D.C.-area officials are preparing for the weekend’s “white civil rights” rally with more police on the streets, road closures and changes to Metro service.
As many as 400 people are expected to attend the “Unite the Right” rally at 5 p.m. Sunday, according to the National Park Service, which approved the rally permit. Rally participants will march from Foggy Bottom Metro Station to Lafayette Square, across from the White House.
The National Park Service also approved four counterprotests organized by the Democratic Socialists of America and other groups, which are expected to attract about 2,600 people.
Weekend clashes between far-right marchers and left-wing counterprotesters in Portland, Oregon, could presage similar violence in the District this weekend. But D.C. police said Monday they will keep the two groups apart, without providing any specifics.
Metropolitan Police spokeswoman Alaina Gertz said the department is warning motorists “to proceed with caution” around the rally site on Sunday.
There “will be impacts to traffic that may include full road closures and rolling road closures,” Ms. Gertz said, adding that specific closures will depend on how many people participate in the events.
Sunday’s rally will mark the first anniversary of the violent gathering in Charlottesville, Virginia, where self-identified white supremacists battled leftist counterprotesters, one of whom died when a man drove a car into their group. Suspect James Alex Fields Jr. has pleaded not guilty to federal hate crime charges.
Many rally-goers and some counterprotesters openly carried firearms last year in Virginia, which is an open-carry state. D.C. police said rally attendees and counterprotesters must follow the District’s ban on firearms.
Also, rally organizer Jason Kessler said in an email that, unlike the Charlottesville event, there will be no Tiki torch march in the District, except perhaps at a press conference.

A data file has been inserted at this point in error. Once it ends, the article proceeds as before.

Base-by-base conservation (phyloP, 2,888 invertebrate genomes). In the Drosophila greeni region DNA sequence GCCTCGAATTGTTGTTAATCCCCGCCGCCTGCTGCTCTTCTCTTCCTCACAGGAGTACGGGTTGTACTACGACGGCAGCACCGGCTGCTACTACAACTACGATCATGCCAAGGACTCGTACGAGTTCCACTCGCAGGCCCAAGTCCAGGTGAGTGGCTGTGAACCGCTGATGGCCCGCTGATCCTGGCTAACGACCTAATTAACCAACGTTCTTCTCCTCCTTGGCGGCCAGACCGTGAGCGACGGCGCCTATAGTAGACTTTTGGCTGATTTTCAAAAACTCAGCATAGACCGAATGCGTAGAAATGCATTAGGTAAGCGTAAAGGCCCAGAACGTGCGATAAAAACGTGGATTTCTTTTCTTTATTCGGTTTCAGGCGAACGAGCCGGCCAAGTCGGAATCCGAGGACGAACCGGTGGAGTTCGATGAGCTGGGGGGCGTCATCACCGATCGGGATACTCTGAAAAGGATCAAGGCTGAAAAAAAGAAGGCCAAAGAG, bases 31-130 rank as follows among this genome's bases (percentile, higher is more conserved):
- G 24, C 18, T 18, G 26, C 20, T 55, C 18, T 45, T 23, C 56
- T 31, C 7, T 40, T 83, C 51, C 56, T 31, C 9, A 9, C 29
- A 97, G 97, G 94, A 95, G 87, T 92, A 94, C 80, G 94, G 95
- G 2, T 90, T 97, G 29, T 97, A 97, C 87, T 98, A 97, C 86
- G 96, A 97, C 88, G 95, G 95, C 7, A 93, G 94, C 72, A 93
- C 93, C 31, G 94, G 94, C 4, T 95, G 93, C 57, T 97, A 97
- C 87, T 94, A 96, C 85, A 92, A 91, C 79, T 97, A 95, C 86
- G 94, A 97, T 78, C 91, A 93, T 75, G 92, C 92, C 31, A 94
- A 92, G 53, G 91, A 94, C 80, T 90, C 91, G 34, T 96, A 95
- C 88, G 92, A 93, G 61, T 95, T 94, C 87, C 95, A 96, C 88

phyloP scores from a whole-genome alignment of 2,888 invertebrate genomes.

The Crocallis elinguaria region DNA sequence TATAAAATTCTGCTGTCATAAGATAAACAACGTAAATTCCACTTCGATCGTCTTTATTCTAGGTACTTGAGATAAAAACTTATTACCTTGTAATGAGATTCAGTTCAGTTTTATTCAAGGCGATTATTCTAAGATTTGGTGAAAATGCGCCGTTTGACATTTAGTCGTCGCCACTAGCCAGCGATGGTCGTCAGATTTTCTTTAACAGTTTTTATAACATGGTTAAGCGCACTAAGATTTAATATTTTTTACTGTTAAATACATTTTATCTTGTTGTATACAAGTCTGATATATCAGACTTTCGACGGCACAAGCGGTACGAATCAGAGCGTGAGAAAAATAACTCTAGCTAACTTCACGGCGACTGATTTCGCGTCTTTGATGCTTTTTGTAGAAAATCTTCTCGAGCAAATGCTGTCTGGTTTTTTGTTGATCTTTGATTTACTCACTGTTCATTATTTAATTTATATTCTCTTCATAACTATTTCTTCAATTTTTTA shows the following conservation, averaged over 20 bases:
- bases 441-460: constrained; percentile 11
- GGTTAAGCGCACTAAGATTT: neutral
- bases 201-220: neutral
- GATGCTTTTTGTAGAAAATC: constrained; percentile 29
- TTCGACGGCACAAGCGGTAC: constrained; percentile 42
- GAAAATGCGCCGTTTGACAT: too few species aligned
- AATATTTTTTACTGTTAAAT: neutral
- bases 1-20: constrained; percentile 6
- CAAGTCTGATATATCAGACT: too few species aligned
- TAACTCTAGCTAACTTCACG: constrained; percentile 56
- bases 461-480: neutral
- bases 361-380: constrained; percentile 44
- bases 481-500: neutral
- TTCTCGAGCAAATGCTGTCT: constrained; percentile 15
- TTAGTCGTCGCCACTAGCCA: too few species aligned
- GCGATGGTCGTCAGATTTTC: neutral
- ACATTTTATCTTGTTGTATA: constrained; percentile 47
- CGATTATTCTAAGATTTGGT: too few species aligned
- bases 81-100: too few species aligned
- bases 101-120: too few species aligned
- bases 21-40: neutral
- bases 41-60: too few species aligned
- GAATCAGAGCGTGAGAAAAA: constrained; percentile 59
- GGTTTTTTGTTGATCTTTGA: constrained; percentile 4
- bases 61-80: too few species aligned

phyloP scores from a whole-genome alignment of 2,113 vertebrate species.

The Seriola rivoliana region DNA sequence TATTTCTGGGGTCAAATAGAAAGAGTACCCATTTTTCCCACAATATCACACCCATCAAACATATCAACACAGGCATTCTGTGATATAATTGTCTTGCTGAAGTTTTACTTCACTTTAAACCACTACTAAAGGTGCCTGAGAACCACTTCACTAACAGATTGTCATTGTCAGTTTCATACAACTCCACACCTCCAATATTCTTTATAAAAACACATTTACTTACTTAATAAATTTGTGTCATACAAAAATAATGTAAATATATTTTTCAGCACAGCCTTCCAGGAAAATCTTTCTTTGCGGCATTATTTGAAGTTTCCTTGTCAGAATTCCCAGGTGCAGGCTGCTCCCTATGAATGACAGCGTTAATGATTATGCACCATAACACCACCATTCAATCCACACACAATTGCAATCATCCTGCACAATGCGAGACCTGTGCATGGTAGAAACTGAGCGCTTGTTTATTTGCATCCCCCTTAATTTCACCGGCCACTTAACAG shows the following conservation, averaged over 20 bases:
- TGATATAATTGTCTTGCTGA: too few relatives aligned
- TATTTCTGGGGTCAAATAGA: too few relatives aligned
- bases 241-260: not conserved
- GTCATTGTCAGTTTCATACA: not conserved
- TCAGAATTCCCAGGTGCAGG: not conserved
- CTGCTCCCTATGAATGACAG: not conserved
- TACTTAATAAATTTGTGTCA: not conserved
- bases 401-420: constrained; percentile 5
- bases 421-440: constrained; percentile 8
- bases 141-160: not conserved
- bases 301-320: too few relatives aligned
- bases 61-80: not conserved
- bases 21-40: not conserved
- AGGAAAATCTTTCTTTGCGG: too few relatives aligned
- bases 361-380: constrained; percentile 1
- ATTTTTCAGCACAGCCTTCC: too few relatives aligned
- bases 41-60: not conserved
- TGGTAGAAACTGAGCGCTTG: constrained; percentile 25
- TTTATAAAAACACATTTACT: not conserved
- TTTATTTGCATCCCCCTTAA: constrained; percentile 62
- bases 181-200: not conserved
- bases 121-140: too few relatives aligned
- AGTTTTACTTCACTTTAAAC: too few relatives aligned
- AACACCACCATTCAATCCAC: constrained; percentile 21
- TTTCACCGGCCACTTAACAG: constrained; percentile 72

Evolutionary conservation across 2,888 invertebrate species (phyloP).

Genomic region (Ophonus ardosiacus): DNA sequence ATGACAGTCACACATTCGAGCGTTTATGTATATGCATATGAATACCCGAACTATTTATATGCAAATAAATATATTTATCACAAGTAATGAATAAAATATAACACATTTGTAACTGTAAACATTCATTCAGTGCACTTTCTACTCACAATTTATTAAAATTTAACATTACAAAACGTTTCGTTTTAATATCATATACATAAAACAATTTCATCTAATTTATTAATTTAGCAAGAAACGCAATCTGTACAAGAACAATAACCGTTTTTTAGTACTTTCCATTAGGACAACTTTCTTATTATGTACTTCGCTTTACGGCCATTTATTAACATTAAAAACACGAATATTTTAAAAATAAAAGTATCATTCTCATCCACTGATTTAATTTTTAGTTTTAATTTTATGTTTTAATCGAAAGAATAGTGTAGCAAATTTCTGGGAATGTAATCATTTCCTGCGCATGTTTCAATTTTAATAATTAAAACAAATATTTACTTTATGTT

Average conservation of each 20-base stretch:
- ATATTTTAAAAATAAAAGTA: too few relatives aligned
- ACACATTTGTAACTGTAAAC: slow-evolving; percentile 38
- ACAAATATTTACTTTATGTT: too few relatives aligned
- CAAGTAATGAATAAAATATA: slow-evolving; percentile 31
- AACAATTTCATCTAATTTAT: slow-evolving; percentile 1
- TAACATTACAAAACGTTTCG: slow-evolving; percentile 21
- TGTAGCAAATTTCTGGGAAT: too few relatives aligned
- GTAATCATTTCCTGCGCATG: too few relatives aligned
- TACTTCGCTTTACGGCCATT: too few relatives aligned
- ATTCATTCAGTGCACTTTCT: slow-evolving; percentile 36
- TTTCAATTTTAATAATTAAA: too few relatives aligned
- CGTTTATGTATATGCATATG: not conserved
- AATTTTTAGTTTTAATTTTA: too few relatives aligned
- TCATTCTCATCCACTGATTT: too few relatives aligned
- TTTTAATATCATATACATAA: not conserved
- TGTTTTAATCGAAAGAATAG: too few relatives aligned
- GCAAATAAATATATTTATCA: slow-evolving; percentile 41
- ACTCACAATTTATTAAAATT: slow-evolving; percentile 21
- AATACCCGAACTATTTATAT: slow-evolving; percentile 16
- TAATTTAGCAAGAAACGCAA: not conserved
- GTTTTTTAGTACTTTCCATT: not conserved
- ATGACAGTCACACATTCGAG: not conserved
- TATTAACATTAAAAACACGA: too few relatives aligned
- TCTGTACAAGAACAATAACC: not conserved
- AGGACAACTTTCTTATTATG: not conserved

On Friday, D.C. Delegate Eleanor Holmes Norton, the District’s nonvoting congressional representative, will host a town hall on extremist groups in American society with fellow Democrat Rep. Jamie Raskin of Maryland. Charlottesville Vice Mayor Wes Bellamy will speak on a panel on responding to hatred. The “teach-in” will run from 3 p.m. to 6 p.m. at Washington Hebrew Congregation in Northwest.
“As we continue to see hate speech rise across the country, it is critical to find constructive and nonviolent ways to address those we disagree with and help educate the public,” Ms. Norton said Monday in a statement.
Counterprotest organizers hit a snag in their plans late last month, when Facebook removed pages suspected of “inauthentic” activity possibly linked to Russian operatives.
Chelsea Manning, the former government leaker who ran for a Senate seat in Maryland, joined with local activists from Black Lives Matter and Workers Against Racism to declare that the “Resistors” group consists of real people, but their effort to have the group’s Facebook event page reinstated failed. The coalition of activists have since created a new event page, “Nazis Not Welcome No Unite The Right 2,” to which more than 1,800 people have responded.
Metro said it will beef up security as the two groups take trains downtown. The agency said Monday it is “giving special consideration to the security challenges posed by railcar space constraints” and will cooperate with D.C. police, Virginia State Police, Fairfax County Police and the U.S. Secret Service.
Metro also said it will enforce its usual ban on “large coolers, combustible liquids, explosives, or any item inherently dangerous.”
Metro Transit Police can restrict access to stations for safety reasons at any time, the transit agency said, adding “To be absolutely clear, Metro is not preparing a ‘special train’ for the private use of any group.”
The statement comes days after Metro’s largest union, Amalgamated Transit Union Local 689, said the transit agency was considering offering “private cars” to the white supremacists.